To determine $$P[N - X = 2]$$, apply the law of total probability as follows: \begin{align*} & P[N - X = 2] = \sum_{n = 0}^\infty P[N - X = 2, N = n] \\ =& \sum_{n = 0}^\infty P[X = n - 2, N = n] \\ =& \sum_{n = 2}^\infty P[X = n - 2, N = n] \\ =& \sum_{n = 2}^\infty P[X = n - 2]P[N = n] \\ =& \sum_{n = 2}^\infty \binom{n}{n - 2}p^{n - 2}(1 - p)^2\lambda^n e^{-\lambda}/n! \\ =& \frac{1}{2}\lambda^2(1 - p)^2e^{-\lambda}\sum_{n = 2}^\infty \frac{(p\lambda)^{n - 2}}{(n - 2)!} \\ =& \frac{1}{2}\lambda^2(1 - p)^2e^{-\lambda}\sum_{k = 0}^\infty \frac{(p\lambda)^k}{k!} \\ =& \frac{1}{2}\lambda^2(1 - p)^2e^{-(1 - p)\lambda} = \frac{1}{2} \times 1.8^2 \times 0.49^2 \times e^{-0.49 \times 1.8} = 0.1610. \tag{3}\label{3} \end{align*}

Substituting $$\eqref{2}$$ and $$\eqref{3}$$ into $$\eqref{1}$$ gives \begin{align*} P[X \geq 1 | N - X = 2] = 1 - \frac{0.06429}{0.1610} = 0.6007. \end{align*}

• thanks for your kind help, now I understand more about conditional probability. I'm still don't totally get this $$\frac{ P \left[ X \ge 1, N - X = 2 \right] }{P \left[ N - X = 2 \right] } = \frac{P \left[ N- X = 2 \right] - P \left[ X = 0, N - X = 2 \right] }{P \left[ N - X = 2 \right] }$$ because, I was doing it on paper and I've got $$\frac{ P \left[ X \ge 1, N - X = 2 \right] }{ P \left[ N - X = 2 \right] } = \frac{1 - P \left[ X = 0, N - X = 2 \right] }{P \left[ N - X = 2 \right] }$$ Commented Nov 19, 2023 at 12:34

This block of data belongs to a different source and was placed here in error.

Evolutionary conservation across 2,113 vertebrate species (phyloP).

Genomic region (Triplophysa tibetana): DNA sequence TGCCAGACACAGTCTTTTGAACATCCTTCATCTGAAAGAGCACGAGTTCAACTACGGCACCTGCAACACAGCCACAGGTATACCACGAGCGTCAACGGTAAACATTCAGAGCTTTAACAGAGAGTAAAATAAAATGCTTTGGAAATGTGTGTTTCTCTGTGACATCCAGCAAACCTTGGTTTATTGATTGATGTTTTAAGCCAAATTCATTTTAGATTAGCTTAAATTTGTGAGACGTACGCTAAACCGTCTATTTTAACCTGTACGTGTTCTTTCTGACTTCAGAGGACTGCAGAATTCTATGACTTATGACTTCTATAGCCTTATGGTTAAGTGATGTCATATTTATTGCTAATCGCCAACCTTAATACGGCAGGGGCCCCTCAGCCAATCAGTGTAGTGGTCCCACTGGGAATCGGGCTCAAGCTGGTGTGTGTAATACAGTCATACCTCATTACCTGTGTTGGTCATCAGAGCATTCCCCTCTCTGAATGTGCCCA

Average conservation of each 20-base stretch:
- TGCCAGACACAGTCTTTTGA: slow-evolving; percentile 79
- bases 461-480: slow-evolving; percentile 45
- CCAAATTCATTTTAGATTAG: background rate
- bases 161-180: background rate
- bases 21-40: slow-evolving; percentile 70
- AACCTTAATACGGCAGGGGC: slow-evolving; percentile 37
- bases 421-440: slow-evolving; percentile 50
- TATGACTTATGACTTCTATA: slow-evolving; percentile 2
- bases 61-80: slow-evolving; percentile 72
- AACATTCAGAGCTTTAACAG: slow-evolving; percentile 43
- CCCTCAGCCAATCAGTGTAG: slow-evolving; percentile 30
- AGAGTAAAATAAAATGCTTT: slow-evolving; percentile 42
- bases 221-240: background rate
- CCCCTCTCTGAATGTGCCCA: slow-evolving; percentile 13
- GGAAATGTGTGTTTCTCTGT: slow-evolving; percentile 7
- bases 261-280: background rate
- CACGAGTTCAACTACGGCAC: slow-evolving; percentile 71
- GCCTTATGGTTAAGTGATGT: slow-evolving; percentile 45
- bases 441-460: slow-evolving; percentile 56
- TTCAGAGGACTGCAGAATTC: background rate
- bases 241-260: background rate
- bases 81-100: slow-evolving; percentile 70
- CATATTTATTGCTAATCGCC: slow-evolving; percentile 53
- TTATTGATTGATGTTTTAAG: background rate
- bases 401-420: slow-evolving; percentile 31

• @CarloRock I believe you probably know $P(A) = P(A \cap B) + P(A \cap B^c) \neq 1$. Now to understand the numerator of the expression you wrote down, just take $A = \{N - X = 2\}$ and $B = \{X \geq 1\}$. Commented Nov 19, 2023 at 17:16
• Now I totally understand the whole process, thanks! Commented Dec 9, 2023 at 21:24

### Simple and short

I started below with some long computation starting from your erroneous $$P(X \ge 3, Y \ge 1)$$. Trying to make an intuitive interpretation of the end result it made me realize that we can view these number of births of boys and girls as two separate independent Poisson distributed variables. So the formula can be written very simple as for independent events we have $$P(A|B) = P(A)$$ $$\text{P(more than k boys | given m girls)} = \text{P(more than k boys)}$$